Robin Pomeroy: So the World Economic Forum, for which we both work, has a particular role in this because the Forum is the place for public-private cooperation, collaboration. You've worked closely with the private sector and with the public sector. And as I read out at the start of this episode, many companies, over 100 companies, have signed this letter calling for action from themselves and from their peers, but also from governments. Could you give us some background on what that letter is? Who were those chief executives and why they wrote that letter?

When it comes to technology innovation, to financial flows, the expectation is that this will ultimately come very much from the private sector.

Antonia Gawel, head of climate action, World Economic Forum

Antonia Gawel: Maybe maybe I can start with why why this type of partnership and collaboration is important. So the COP and the Conference of the Parties and and the U.N. climate accord is very much a governmental negotiation process. But what we know and what we see is that actually to implement the solutions to climate change, you really need all of society. You need businesses, of course, but you also need citizens and and all actors to play a role.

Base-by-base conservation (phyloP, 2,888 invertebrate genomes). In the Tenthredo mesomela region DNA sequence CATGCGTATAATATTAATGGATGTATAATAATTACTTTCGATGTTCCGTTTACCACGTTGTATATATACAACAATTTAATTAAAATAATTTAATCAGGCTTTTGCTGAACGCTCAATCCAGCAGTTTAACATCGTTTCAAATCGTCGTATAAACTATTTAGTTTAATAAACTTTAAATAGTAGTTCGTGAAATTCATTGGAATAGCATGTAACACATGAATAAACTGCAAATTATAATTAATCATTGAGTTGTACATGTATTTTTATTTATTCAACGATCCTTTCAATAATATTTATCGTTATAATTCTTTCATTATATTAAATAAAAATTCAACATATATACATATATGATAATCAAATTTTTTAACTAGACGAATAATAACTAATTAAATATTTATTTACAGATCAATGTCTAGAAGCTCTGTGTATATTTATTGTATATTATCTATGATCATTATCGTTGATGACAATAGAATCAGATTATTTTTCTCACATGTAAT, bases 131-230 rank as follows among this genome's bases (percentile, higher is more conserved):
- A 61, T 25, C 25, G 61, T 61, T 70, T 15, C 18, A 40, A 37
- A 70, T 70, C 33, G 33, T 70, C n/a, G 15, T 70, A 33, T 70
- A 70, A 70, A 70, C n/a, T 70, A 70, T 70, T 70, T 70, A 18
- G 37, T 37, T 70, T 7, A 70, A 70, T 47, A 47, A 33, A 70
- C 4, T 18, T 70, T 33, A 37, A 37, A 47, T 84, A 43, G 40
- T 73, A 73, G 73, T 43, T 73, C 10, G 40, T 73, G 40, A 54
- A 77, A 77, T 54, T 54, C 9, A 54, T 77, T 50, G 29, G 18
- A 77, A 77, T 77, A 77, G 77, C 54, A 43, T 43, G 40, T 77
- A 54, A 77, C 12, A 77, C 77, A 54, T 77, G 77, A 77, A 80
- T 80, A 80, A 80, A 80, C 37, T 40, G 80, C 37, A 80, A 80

And in particular, when it comes to technology innovation, to financial flows, the expectation indeed is that this will ultimately come very much from the private sector. So on one hand, we need, of course, governments to lead in setting the policy frameworks, but we also don't have the time really at this point in terms of where we're at on climate change to wait for governments to lead.

So what we're seeing is increasingly businesses stepping up above and and in many cases ahead of government policy leadership to set a precedent for for that action. And that's really what we're seeing with this group of CEO climate leaders. These are companies who have set science based targets. They have clear decarbonisation plans in place. And really what they're saying is, 'look, we're ready to play our part. We are and we're demonstrating how we are. But in order for us to tackle this challenge as quickly as we need to see it tackled, we do really need governments to to increasingly step up when it comes to policy and and frameworks to accelerate things.'

Robin Pomeroy: Let's just have a quick look at this open letter. So it's from the Alliance of CEO Climate Leaders. And these are over 100 chief executives of pretty big companies now, and they're calling on companies themselves and others to set science-based targets, which would be in line with the Paris Agreement, which means effectively net zero emissions.